VOX raises its voice for sex education

    Tonight, William and Mary Voices for Planned Parenthood (VOX), the national affiliate of Planned Parenthood on college campuses, will welcome Megan Rapp to speak on the debate over sex education. Rapp is a policy assistant at the Sexuality Information and Education Council of the United States, a group that advocates for the right to comprehensive sexual education in order to make responsible sexual choices and promote social justice and sexual rights.

    p. The teen pregnancy rate in the United States is currently at its lowest since the 1970s, and virginity pledges — promises that young people make to remain abstinent until marriage — are becoming increasingly popular in schools and communities across the country.

    p. Still, an average of one million U.S. teens become pregnant every year, and U.S. President George W. Bush has asked Congress for a 33 percent increase in funding for abstinence-only sex education, which would forbid teachers to talk about how contraception works or where to get it.

    p. “I feel like people hear about this issue all the time, but everyone’s experience of sex ed is so varied and many students are angry at that lack of consistency,” Morgan Berman ’08, vice president of VOX, said.

    p. Through political action, VOX seeks to raise public awareness about reproductive rights and educate young people about sexual health. The pro-choice group advocates birth control and has adopted the “Real Sex Ed Saves Lives” campaign of Planned Parenthood, which is where Rapp and her argument for integrated sex education fits.

    p. “Megan will be speaking from a policy perspective, answering questions such as ‘What are people being taught?’ and ‘What are sex ed programs like across the country and especially in Virginia?’” VOX President Devan Barber ’08 said. “The reality is that many kids are getting sexually transmitted diseases and many programs don’t promote safe sex.”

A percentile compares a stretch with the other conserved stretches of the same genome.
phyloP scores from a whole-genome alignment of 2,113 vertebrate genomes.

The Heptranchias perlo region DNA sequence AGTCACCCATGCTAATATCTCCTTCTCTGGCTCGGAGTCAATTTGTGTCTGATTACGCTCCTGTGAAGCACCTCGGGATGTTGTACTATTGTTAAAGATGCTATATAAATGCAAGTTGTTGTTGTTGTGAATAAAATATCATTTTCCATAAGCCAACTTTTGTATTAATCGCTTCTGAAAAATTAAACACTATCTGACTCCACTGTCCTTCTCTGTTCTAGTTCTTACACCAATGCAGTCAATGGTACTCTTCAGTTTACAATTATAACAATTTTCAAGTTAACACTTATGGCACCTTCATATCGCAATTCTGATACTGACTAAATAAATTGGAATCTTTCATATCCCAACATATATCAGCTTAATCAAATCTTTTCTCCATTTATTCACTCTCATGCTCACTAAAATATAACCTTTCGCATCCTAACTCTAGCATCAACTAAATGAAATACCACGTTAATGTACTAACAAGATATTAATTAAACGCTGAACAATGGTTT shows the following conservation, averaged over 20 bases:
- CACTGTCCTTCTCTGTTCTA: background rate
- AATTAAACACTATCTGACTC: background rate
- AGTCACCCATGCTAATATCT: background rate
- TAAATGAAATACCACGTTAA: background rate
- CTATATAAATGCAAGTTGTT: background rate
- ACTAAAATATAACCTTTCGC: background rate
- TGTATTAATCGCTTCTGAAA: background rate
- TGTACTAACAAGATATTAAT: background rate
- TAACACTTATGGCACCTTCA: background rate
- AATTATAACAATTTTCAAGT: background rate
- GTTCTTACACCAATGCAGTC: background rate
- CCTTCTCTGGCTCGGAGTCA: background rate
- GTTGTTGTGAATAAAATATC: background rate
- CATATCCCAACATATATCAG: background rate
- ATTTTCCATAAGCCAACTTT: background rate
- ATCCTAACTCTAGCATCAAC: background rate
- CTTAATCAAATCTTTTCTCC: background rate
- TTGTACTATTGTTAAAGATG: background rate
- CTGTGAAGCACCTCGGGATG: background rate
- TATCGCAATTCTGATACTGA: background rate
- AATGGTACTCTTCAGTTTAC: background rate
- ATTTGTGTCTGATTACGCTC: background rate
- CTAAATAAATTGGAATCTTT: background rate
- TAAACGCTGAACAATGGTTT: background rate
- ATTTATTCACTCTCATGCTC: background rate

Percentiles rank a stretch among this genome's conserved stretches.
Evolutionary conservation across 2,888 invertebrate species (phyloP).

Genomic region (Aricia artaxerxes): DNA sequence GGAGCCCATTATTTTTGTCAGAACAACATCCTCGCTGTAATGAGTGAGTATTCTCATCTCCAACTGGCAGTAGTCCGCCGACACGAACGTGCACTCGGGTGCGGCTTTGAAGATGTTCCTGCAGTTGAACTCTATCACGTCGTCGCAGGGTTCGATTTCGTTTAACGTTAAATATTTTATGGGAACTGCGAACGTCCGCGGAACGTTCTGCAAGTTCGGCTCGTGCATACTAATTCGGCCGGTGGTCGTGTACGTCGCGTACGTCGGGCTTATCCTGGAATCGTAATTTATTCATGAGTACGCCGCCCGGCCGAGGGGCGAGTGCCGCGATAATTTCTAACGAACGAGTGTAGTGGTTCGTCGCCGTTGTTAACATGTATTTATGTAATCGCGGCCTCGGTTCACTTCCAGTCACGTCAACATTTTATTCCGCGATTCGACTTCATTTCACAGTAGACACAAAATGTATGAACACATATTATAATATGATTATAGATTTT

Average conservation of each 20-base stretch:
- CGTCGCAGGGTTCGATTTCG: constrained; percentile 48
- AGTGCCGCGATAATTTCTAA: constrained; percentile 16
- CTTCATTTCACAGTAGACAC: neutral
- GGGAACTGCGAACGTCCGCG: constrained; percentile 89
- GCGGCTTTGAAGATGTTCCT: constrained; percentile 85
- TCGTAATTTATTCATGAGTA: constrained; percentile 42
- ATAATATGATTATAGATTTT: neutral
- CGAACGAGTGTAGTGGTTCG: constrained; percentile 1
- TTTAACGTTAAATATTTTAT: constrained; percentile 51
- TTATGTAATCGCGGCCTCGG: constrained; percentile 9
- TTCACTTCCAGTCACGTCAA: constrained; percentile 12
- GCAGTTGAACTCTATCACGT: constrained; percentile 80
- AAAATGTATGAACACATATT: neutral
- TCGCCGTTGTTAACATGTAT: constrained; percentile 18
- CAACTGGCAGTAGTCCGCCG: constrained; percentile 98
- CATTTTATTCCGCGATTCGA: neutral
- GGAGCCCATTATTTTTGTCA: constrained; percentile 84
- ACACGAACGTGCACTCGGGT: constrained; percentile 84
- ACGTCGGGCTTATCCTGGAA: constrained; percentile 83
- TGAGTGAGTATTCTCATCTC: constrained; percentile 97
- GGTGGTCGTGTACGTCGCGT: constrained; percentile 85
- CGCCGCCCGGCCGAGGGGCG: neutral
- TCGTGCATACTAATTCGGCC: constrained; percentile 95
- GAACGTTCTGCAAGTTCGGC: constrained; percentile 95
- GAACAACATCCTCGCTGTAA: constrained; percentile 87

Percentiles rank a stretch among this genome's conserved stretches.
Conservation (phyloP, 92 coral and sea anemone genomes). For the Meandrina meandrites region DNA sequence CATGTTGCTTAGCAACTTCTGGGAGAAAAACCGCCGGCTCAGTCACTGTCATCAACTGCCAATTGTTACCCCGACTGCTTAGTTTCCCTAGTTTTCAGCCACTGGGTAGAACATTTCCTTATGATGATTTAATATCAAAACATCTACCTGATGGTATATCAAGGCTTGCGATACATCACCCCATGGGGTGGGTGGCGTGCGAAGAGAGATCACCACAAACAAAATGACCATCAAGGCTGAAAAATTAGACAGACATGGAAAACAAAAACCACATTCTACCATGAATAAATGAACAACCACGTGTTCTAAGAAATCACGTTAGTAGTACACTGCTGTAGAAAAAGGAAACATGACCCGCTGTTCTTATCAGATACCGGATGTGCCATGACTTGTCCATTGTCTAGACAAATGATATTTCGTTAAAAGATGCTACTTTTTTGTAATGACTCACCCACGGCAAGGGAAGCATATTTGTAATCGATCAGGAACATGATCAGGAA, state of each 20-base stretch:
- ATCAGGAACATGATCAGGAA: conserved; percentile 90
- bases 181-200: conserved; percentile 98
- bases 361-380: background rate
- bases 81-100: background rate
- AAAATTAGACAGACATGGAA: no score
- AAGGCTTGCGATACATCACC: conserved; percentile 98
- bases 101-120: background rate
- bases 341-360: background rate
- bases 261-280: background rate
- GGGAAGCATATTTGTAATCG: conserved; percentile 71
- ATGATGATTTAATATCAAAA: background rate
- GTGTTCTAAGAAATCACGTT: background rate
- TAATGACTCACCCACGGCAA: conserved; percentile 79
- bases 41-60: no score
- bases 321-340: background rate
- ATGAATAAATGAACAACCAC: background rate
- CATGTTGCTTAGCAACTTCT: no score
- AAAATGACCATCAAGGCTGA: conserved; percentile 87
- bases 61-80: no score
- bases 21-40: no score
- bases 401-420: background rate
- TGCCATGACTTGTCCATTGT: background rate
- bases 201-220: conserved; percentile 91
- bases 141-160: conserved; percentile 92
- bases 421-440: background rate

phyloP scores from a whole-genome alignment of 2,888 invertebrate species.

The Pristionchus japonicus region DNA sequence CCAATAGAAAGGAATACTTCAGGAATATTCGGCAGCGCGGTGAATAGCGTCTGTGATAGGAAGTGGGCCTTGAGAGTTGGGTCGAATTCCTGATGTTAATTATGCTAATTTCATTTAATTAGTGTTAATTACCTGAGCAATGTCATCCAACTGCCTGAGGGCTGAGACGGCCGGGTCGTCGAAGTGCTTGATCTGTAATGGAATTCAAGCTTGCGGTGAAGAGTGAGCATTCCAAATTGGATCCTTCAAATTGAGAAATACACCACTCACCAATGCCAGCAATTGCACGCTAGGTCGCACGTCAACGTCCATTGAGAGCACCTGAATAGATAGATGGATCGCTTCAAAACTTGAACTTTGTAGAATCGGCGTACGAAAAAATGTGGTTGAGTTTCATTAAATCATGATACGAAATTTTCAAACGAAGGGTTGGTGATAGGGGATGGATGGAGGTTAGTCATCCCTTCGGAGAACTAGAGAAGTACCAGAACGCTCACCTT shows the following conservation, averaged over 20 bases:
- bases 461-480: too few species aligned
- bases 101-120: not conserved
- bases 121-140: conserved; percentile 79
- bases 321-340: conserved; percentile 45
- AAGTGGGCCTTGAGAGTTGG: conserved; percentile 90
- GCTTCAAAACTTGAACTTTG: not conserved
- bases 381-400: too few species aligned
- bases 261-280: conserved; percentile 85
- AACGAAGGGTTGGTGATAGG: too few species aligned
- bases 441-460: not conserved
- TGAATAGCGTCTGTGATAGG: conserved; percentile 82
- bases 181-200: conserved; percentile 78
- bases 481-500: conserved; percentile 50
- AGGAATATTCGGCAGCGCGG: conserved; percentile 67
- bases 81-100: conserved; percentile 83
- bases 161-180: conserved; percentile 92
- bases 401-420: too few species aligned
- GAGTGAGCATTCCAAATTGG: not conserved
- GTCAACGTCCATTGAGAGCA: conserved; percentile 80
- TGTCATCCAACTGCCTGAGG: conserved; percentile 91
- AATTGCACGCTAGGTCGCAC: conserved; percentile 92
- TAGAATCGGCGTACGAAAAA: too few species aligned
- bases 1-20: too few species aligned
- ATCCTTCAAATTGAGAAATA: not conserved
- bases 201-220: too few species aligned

p. Rapp will address sexuality trends, Virginia STD and pregnancy rates, Virginia sex ed laws and policy and what SIECUS research shows about the effectiveness of both abstinence-only and comprehensive sex education programs.

    p. “The purpose of sex education is to reach out to middle and high school students and prepare them [on how] to react if they choose to be sexually active or how to react when a friend approaches them with a problem regarding sex,” Berman said.

    p. However, VOX seeks to expand sex education and make it applicable to college students. “On the college level, sex education is different, although we still want to tailor to safe sex,” Barber said, adding that tonight’s lecture will provide a more “adult atmosphere” in which students will engage in an understanding of sex education through facts and concrete examples regardless of what they may have been taught in middle or high school.

    p. “SIECUS is wonderfully unbiased and analyzes information about sex education policies in the U.S. through comparison and data,” Berman said.

    p. Tonight’s lecture, which will be held at the University Center Tidewater Room at 7 p.m., is free and open to all students, faculty and any interested members of the community.


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